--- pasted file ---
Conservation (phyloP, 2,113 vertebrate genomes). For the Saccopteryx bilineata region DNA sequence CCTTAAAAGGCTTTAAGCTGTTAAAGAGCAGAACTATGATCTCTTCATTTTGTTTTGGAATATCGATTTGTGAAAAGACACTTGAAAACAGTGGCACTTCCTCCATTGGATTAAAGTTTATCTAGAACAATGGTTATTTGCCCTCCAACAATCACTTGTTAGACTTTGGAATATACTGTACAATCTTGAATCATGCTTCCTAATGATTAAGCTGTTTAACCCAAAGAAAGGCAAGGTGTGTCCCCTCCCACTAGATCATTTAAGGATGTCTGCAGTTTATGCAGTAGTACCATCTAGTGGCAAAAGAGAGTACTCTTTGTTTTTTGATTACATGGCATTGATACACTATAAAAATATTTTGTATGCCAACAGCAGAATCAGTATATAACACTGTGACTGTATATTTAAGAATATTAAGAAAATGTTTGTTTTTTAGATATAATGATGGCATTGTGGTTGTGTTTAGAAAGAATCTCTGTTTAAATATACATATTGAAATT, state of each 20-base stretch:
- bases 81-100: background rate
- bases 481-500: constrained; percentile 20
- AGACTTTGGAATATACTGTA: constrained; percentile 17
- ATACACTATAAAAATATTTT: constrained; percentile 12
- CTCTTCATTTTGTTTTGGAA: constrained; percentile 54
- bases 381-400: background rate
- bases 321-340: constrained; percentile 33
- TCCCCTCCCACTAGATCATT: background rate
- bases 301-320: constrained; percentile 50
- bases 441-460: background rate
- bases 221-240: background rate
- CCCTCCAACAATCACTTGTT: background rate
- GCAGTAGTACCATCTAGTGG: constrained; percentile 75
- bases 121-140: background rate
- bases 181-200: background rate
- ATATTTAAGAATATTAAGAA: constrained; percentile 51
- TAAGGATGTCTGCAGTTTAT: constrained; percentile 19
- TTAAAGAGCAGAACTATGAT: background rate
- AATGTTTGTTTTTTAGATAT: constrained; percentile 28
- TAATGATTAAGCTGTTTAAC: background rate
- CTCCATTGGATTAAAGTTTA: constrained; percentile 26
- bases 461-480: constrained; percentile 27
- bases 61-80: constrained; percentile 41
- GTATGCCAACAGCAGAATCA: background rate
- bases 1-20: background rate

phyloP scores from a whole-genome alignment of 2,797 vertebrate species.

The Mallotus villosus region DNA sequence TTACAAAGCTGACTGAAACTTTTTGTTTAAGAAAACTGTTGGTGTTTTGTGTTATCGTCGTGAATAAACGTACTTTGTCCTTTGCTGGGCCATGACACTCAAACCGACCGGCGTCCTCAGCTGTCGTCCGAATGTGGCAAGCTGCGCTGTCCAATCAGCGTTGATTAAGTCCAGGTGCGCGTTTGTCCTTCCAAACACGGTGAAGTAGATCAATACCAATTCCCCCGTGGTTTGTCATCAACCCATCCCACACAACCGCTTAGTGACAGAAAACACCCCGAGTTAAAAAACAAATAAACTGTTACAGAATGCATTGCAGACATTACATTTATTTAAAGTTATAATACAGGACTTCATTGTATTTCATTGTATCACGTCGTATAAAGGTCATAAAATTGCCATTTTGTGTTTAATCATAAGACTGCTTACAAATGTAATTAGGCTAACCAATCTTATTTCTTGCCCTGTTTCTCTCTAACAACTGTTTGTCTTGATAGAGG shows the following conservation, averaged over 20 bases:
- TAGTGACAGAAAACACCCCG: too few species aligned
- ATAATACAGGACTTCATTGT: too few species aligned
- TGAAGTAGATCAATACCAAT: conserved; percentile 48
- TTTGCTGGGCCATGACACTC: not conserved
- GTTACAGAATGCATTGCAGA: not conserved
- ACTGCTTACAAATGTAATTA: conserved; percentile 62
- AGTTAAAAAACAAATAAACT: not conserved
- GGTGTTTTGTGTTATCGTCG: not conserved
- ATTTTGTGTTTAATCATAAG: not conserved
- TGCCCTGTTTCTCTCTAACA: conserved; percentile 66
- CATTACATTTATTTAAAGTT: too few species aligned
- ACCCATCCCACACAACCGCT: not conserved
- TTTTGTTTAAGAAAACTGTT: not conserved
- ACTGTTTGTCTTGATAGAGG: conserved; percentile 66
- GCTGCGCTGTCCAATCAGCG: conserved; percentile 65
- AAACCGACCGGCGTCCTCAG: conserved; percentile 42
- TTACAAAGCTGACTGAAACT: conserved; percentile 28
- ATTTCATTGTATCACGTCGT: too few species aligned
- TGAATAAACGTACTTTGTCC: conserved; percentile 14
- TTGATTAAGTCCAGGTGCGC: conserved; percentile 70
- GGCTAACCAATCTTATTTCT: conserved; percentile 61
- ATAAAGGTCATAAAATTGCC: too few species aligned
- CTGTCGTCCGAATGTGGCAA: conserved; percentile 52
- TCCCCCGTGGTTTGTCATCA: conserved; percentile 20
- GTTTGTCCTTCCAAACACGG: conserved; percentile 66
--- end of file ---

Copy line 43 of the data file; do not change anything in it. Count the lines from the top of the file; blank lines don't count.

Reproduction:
- GCTGCGCTGTCCAATCAGCG: conserved; percentile 65